Posts Tagged ‘intranet’

Search Solutions 2013, a review

Yesterday was the always interesting Search Solutions one day conference held by the BCS IRSG in London, a mix of talks on different aspects of search. The first presentation was by Behshad Behzadi of Google on Conversational Search, where he showed a speech-capable search interface that allowed a ‘conversation’ with the search engine – context being preserved – so the query “where are Italian restaurants in Chelsea” followed by “no I prefer Chinese” would correctly return results about Chinese restaurants. The demo was impressive and we can expect to see more of this kind of technology as smartphone adoption rises. Wim Nijmeijer of Coveo followed with details of how their own custom connectors to a multitude of repositories could enable Complex enterprise search delivered in a day. This of course assumes that no complex mapping of fields or schemas from the source to the search engine index is necessary, which I suspect it often is – I’m not alone in being slightly suspicious of the supposed timescale. Nikolaos Nanas from Thessaly in Greece then presented on Adaptive Information Filtering: from theory to practise which I found particularly interesting as it described filtering documents against a user’s interest with the latter modelled by an adaptive, weighted network – he showed the Noowit personalised magazine application as an example. With over 1000 features per user and no language specific requirements this is a powerful idea.

After a short break we continued with a talk by Henning Rode on CV Search at TextKernel. He described a simple yet powerful UI for searching CVs (resumes) with autosuggest and automatic field recognition (type in “Jav” and the system suggests “Java” and knows this is a programming language or skill). He is also working on systems to autogenerate queries from job vacancies using heuristics. We’ve worked in the recruitment space ourselves so it was interesting to hear about their approach, although the technical detail was light. Following Henning was Dermot Frost talking about Information Preservation and Access at the Digital Repository of Ireland and their use of open source technology including Solr and Blacklight to build a search engine with a huge variety of content types, file formats and metadata standards across the items they are trying to digitally preserve. Currently this is a relatively small collection of data but they are planning to scale up over the next few years: this talk reminded me a little of last year’s by Emma Bayne of the UK’s National Archive.

After lunch we began a session named Understanding the User, beginning with Filip Radlinski of Microsoft Research. He discussed Sensitive Online Search Evaluation (with arXiv.org as a test collection) and how interleaved results is a powerful technique for avoiding bias. Next was Mounia Lalmas of Yahoo! Labs on what makes An Engaging Click (although unfortunately I had to pop out for a short while so I missed most of what I am sure was a fascinating talk!). Mags Hanley was next on Understanding users search intent with examples drawn from her work at TimeOut – the three main lessons being to know the content in context, the time of year and the users’ mental model in context. Interestingly she showed how the most popular facets used differed across TimeOut’s various international sites – in Paris the top facet was perhaps unsurprisingly ‘cuisine’, in London it was ‘date’.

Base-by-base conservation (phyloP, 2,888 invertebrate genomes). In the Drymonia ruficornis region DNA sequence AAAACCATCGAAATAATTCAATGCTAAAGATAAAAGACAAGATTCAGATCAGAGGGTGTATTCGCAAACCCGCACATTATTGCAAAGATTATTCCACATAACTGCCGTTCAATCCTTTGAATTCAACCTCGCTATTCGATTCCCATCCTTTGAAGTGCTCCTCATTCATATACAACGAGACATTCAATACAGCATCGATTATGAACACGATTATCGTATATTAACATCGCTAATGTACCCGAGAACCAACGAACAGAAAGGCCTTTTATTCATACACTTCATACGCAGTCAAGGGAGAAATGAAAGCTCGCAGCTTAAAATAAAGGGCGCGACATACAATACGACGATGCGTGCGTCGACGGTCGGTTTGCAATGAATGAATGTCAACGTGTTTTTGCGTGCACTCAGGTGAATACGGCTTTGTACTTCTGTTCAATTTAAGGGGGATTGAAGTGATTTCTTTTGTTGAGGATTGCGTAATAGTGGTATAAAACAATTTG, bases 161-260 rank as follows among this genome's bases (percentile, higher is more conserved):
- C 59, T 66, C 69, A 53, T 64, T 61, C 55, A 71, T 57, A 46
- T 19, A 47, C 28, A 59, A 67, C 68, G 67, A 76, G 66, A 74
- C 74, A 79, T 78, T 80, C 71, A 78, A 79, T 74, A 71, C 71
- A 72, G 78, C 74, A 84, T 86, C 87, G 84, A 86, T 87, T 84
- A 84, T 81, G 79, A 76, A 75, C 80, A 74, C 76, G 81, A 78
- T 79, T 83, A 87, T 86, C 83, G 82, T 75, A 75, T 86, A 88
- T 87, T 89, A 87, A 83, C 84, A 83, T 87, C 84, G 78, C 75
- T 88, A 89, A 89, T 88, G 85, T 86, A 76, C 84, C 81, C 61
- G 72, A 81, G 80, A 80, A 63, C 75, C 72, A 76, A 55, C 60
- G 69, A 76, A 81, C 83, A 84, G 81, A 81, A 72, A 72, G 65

After another short break we continued with Helen Lippell’s talk on Enterprise Search – how to triage problems quickly and prescribe the right medicine – her five main points being analyze user needs, fix broken content, focus on quick wins in the search UI, make sure you are able to tweak the search engine itself in a documentable fashion and remember the importance of people and process. Her last point ‘if search is a political football, get an outsider perspective’ is of course something we would agree with! Next was Peter Wallqvist of Ravn Systems on Universal Search and Social Networking where he focussed on how to allow users to interact directly with enterprise content items by tagging, sharing and commenting – so as to derive a ‘knowledge graph’ showing how people are connected by their relationships to content. We’ve built systems in the past that have allowed users to tag items in the search result screen itself so we can agree on the value of this approach. Our last presenter with Kristian Norling of Findwise on Reflections on the 2013 Enterprise Search Survey – some more positive news this year, with budgets for search increasing and 79% of respondents indicating that finding information is of high importance for their organisation. Although most respondents still have less than one full time staff member working on search, Kristian made the very good point that recruiting just one extra person would thus give them a competitive advantage. Perhaps as he says we’ve now reached a tipping point for the adoption of properly funded enterprise search regarded as an ongoing journey rather than a ‘fire and forget’ project.

The day finished with a ‘fishbowl’ session, during which there was a lot of discussion of how to foster links between the academic IR community and industry, then the BCS IRSG AGM and finally a drinks reception – thanks to all the organisers for a very interesting and enlightening day and we look forward to next year!

A belated report on Enterprise Search Europe 2013

Earlier this month I attended the third Enterprise Search Europe conference, this time not to speak but to run workshops, panels, tracks and social events. On Tuesday a colleague and I gave a workshop on Getting the Best from Open Source Search which I hope was useful to attendees: one thing I did take away is how the level of experience with open source and indeed search technology itself can vary widely: some attendees had already experimented widely with Apache Lucene/Solr and some simply wanted to expand their knowledge of the associated risks & benefits of this approach.